We all know that inflammation can be damaging, but it may also increase your likelihood of depression. In 2013, a small study found that people who took anti-inflammatory drugs that are typically used to treat autoimmune diseases saw decreases in their symptoms of depression. Another small study from 2015 showed that clinically depressed patients had 30% more inflammation in the brain than healthy adults. However, it is still unclear if inflammation is the primary cause of depression or just a contributing factor. Significant research still needs to be done.
Despite its reputation as a party drug, ketamine has been shown to be a life-saving treatment for depression. Typical medications for depression can take up to eight weeks to start working. Ketamine, on the other hand, can reduce symptoms of depression and suicidal thoughts in two hours. An on-going clinical trial is looking into ketamine’s effect on the brain and its ability to rapidly treat depression.
“We really need much better treatments for people who are currently in a suicidal crisis,” says Elizabeth Ballard, PhD, a staff scientist at the National Institute of Mental Health who studies ketamine and suicide prevention. “Interventions such as [ketamine] could really represent a new way forward for treatment of depression and suicide risk.”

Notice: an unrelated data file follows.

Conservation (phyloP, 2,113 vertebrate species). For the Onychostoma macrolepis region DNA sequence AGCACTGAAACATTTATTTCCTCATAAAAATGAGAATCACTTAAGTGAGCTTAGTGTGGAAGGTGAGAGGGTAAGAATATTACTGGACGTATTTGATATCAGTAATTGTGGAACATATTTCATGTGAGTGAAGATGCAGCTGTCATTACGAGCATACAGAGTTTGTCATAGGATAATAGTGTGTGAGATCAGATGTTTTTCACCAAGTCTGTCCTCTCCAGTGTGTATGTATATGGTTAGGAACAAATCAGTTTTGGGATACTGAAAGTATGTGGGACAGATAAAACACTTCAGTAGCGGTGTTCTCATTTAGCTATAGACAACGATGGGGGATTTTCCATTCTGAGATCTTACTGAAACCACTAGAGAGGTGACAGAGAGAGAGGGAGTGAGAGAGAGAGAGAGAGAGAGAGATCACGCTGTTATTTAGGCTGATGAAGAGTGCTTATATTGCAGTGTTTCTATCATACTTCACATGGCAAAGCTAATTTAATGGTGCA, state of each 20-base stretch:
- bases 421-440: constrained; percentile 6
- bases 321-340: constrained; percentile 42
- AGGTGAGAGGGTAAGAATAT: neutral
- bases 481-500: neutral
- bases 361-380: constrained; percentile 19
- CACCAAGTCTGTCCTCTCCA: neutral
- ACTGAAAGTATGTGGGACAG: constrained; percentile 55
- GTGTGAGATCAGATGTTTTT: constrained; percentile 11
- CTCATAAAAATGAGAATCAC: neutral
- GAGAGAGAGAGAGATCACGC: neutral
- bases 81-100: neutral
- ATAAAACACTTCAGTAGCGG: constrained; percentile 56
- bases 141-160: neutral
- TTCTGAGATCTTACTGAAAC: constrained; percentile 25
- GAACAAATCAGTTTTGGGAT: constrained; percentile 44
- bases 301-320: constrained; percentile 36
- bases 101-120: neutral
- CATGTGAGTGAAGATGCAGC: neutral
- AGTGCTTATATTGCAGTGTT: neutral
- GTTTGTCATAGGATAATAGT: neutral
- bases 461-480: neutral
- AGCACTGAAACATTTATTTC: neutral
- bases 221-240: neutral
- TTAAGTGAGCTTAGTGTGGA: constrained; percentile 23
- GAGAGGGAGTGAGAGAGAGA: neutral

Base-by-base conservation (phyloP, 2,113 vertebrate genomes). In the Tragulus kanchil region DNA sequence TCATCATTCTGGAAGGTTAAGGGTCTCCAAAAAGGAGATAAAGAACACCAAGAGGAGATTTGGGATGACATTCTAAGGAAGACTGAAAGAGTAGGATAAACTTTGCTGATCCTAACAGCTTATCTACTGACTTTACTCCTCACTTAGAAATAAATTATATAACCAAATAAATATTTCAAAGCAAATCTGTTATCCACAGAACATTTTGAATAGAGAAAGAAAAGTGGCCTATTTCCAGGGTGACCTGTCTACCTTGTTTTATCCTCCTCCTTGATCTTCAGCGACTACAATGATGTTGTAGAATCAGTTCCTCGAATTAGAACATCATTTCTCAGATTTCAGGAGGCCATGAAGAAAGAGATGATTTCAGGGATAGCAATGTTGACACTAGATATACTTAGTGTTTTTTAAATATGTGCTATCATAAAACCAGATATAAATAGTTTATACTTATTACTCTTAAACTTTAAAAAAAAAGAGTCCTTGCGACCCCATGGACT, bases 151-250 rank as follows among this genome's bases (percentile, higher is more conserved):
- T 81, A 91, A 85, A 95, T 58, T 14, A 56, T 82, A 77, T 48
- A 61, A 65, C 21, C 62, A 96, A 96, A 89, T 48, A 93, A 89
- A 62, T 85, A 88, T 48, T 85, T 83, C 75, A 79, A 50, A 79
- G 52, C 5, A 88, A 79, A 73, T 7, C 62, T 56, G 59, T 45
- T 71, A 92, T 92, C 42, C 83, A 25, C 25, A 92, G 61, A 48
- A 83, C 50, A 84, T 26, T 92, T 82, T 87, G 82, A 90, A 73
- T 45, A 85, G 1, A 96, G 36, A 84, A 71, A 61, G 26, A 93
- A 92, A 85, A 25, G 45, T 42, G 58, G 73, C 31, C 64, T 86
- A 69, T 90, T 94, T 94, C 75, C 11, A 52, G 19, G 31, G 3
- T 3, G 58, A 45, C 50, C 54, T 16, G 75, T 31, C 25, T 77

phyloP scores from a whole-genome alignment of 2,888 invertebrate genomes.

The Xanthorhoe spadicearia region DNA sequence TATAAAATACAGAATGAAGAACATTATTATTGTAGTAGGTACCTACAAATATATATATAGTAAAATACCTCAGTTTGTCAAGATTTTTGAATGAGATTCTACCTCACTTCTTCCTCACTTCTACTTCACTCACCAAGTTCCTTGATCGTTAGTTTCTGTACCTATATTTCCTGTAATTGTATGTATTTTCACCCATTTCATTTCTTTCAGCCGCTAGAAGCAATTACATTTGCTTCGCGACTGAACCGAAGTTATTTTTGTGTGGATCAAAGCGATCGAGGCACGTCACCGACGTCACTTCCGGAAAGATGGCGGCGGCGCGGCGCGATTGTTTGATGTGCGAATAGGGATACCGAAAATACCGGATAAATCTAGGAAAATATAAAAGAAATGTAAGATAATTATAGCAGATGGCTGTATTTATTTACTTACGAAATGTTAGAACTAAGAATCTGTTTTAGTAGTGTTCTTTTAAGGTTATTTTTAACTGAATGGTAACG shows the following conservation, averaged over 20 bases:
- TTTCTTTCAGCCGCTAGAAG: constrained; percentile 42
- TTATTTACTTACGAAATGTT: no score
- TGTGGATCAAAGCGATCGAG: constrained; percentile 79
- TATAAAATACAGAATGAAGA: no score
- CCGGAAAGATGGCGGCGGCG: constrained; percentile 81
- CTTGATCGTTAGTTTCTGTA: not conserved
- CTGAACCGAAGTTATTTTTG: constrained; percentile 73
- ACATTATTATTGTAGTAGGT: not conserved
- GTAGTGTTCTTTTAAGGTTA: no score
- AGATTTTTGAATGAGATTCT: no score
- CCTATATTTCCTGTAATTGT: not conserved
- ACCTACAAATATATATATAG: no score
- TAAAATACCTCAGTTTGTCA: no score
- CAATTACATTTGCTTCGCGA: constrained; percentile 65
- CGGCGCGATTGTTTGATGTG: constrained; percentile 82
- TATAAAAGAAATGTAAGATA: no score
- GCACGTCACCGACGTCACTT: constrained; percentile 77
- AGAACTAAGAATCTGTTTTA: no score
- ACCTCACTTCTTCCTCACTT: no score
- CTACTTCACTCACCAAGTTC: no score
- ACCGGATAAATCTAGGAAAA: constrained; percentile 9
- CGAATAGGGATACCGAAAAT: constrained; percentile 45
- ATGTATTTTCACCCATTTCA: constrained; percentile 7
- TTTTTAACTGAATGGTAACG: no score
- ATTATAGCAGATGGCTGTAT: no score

Despite the image you have in your mind, electroconvulsive therapy (ECT) is nothing like Frankenstein’s setup. ECT has vastly improved since it was first used in the United States more than 70 years ago. During ECT, a small electrical current is sent to the brain to cause a short seizure. The treatment only takes a few minutes to perform; however the patient is put under brief anesthesia that lasts an hour or so. Patients typically receive sessions three times a week for 2-4 weeks, and they usually begin to notice improvements after a week.
The treatment may provide relief for people with severe depression who have not responded to other depression treatments like medications and traditional talk therapy. But the therapy can cause negative side effects like confusion, temporary or long-term memory loss, heart problems, and headaches.
Deep brain stimulation
Much like ECT, deep brain stimulation uses electricity to target specific areas of the brain. While it was first developed as a treatment for Parkinson’s disease to reduce tremors and uncontrollable movements, deep brain stimulation is also being tested for treating depression. DBS is invasive—the treatment requires surgically placing a pair of electrodes into the brain and connecting them to a small generator that is implanted in the chest. However, it’s still an experimental procedure with unknown long-term side effects and benefits.
Transcranial magnetic stimulation
Typically used when other treatments have failed, transcranial magnetic stimulation uses magnetic fields to stimulate targeted nerve cells in the brain. The short, intense magnetic pulses generate an electric current to activate areas of the brain that are typically less active in people with depression, according to the Mayo Clinic. The treatment is noninvasive, but it is still early in its development and little is known about its long-term effects.